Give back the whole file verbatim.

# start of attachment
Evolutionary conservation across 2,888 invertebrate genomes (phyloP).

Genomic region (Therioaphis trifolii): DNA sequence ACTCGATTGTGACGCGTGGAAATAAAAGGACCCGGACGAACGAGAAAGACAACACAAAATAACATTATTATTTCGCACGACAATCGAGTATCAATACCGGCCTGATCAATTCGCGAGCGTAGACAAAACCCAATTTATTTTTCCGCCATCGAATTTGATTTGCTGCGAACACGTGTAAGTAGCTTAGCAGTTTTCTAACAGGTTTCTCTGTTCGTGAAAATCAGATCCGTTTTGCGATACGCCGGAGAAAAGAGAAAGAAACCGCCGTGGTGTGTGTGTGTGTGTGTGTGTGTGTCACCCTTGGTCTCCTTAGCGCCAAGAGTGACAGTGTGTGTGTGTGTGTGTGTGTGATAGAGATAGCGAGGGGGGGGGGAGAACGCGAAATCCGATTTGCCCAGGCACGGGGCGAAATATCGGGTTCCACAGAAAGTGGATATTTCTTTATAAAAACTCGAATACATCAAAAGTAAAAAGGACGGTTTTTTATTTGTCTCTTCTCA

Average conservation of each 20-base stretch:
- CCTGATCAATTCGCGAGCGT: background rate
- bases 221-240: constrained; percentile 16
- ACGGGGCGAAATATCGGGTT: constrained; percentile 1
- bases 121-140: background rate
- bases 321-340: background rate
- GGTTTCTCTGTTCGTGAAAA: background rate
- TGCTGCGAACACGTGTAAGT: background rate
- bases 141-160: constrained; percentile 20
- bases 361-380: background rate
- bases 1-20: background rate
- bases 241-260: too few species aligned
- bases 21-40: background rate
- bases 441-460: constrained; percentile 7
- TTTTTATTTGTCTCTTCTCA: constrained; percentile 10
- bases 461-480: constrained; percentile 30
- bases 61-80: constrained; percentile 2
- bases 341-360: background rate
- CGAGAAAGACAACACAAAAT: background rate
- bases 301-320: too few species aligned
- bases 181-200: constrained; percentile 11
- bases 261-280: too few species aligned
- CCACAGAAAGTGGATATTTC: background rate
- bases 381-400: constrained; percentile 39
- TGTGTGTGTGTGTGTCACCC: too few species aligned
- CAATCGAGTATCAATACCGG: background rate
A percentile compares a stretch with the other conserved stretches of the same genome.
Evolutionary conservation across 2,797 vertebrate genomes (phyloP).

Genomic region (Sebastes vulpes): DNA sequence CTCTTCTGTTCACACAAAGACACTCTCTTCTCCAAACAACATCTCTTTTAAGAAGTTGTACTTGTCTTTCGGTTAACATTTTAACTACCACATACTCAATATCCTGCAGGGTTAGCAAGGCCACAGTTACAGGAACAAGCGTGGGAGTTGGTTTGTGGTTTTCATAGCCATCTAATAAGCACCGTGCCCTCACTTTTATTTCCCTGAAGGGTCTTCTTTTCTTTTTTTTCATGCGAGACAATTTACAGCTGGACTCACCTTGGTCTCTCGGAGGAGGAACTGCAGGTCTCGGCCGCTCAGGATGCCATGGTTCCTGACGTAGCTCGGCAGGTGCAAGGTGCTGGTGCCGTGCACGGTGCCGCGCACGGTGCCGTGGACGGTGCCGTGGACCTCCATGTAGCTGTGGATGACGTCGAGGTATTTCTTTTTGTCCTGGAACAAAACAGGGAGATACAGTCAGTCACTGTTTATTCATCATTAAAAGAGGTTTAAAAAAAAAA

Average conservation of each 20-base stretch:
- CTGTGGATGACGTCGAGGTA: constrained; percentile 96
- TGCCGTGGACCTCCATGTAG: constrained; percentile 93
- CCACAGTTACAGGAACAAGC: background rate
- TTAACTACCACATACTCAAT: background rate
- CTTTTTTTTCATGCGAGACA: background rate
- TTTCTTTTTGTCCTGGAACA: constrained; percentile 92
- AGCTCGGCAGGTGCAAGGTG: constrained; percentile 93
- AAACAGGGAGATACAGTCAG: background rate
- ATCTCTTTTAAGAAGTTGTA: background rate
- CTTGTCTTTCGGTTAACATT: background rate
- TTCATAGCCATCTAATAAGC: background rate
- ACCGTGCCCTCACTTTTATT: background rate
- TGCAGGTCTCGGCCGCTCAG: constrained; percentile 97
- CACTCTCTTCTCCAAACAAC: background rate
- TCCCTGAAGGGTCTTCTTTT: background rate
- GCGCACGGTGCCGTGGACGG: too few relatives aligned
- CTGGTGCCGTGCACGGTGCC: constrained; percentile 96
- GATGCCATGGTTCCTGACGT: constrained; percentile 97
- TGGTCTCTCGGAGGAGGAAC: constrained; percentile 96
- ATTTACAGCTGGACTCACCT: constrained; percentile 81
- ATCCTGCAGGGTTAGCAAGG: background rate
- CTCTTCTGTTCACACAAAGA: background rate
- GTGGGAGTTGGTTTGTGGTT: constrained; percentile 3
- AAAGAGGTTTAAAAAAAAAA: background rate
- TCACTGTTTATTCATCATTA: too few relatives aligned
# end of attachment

Evolutionary conservation across 2,888 invertebrate genomes (phyloP).

Genomic region (Therioaphis trifolii): DNA sequence ACTCGATTGTGACGCGTGGAAATAAAAGGACCCGGACGAACGAGAAAGACAACACAAAATAACATTATTATTTCGCACGACAATCGAGTATCAATACCGGCCTGATCAATTCGCGAGCGTAGACAAAACCCAATTTATTTTTCCGCCATCGAATTTGATTTGCTGCGAACACGTGTAAGTAGCTTAGCAGTTTTCTAACAGGTTTCTCTGTTCGTGAAAATCAGATCCGTTTTGCGATACGCCGGAGAAAAGAGAAAGAAACCGCCGTGGTGTGTGTGTGTGTGTGTGTGTGTGTCACCCTTGGTCTCCTTAGCGCCAAGAGTGACAGTGTGTGTGTGTGTGTGTGTGTGATAGAGATAGCGAGGGGGGGGGGAGAACGCGAAATCCGATTTGCCCAGGCACGGGGCGAAATATCGGGTTCCACAGAAAGTGGATATTTCTTTATAAAAACTCGAATACATCAAAAGTAAAAAGGACGGTTTTTTATTTGTCTCTTCTCA

Average conservation of each 20-base stretch:
- CCTGATCAATTCGCGAGCGT: background rate
- bases 221-240: constrained; percentile 16
- ACGGGGCGAAATATCGGGTT: constrained; percentile 1
- bases 121-140: background rate
- bases 321-340: background rate
- GGTTTCTCTGTTCGTGAAAA: background rate
- TGCTGCGAACACGTGTAAGT: background rate
- bases 141-160: constrained; percentile 20
- bases 361-380: background rate
- bases 1-20: background rate
- bases 241-260: too few species aligned
- bases 21-40: background rate
- bases 441-460: constrained; percentile 7
- TTTTTATTTGTCTCTTCTCA: constrained; percentile 10
- bases 461-480: constrained; percentile 30
- bases 61-80: constrained; percentile 2
- bases 341-360: background rate
- CGAGAAAGACAACACAAAAT: background rate
- bases 301-320: too few species aligned
- bases 181-200: constrained; percentile 11
- bases 261-280: too few species aligned
- CCACAGAAAGTGGATATTTC: background rate
- bases 381-400: constrained; percentile 39
- TGTGTGTGTGTGTGTCACCC: too few species aligned
- CAATCGAGTATCAATACCGG: background rate
A percentile compares a stretch with the other conserved stretches of the same genome.
Evolutionary conservation across 2,797 vertebrate genomes (phyloP).

Genomic region (Sebastes vulpes): DNA sequence CTCTTCTGTTCACACAAAGACACTCTCTTCTCCAAACAACATCTCTTTTAAGAAGTTGTACTTGTCTTTCGGTTAACATTTTAACTACCACATACTCAATATCCTGCAGGGTTAGCAAGGCCACAGTTACAGGAACAAGCGTGGGAGTTGGTTTGTGGTTTTCATAGCCATCTAATAAGCACCGTGCCCTCACTTTTATTTCCCTGAAGGGTCTTCTTTTCTTTTTTTTCATGCGAGACAATTTACAGCTGGACTCACCTTGGTCTCTCGGAGGAGGAACTGCAGGTCTCGGCCGCTCAGGATGCCATGGTTCCTGACGTAGCTCGGCAGGTGCAAGGTGCTGGTGCCGTGCACGGTGCCGCGCACGGTGCCGTGGACGGTGCCGTGGACCTCCATGTAGCTGTGGATGACGTCGAGGTATTTCTTTTTGTCCTGGAACAAAACAGGGAGATACAGTCAGTCACTGTTTATTCATCATTAAAAGAGGTTTAAAAAAAAAA

Average conservation of each 20-base stretch:
- CTGTGGATGACGTCGAGGTA: constrained; percentile 96
- TGCCGTGGACCTCCATGTAG: constrained; percentile 93
- CCACAGTTACAGGAACAAGC: background rate
- TTAACTACCACATACTCAAT: background rate
- CTTTTTTTTCATGCGAGACA: background rate
- TTTCTTTTTGTCCTGGAACA: constrained; percentile 92
- AGCTCGGCAGGTGCAAGGTG: constrained; percentile 93
- AAACAGGGAGATACAGTCAG: background rate
- ATCTCTTTTAAGAAGTTGTA: background rate
- CTTGTCTTTCGGTTAACATT: background rate
- TTCATAGCCATCTAATAAGC: background rate
- ACCGTGCCCTCACTTTTATT: background rate
- TGCAGGTCTCGGCCGCTCAG: constrained; percentile 97
- CACTCTCTTCTCCAAACAAC: background rate
- TCCCTGAAGGGTCTTCTTTT: background rate
- GCGCACGGTGCCGTGGACGG: too few relatives aligned
- CTGGTGCCGTGCACGGTGCC: constrained; percentile 96
- GATGCCATGGTTCCTGACGT: constrained; percentile 97
- TGGTCTCTCGGAGGAGGAAC: constrained; percentile 96
- ATTTACAGCTGGACTCACCT: constrained; percentile 81
- ATCCTGCAGGGTTAGCAAGG: background rate
- CTCTTCTGTTCACACAAAGA: background rate
- GTGGGAGTTGGTTTGTGGTT: constrained; percentile 3
- AAAGAGGTTTAAAAAAAAAA: background rate
- TCACTGTTTATTCATCATTA: too few relatives aligned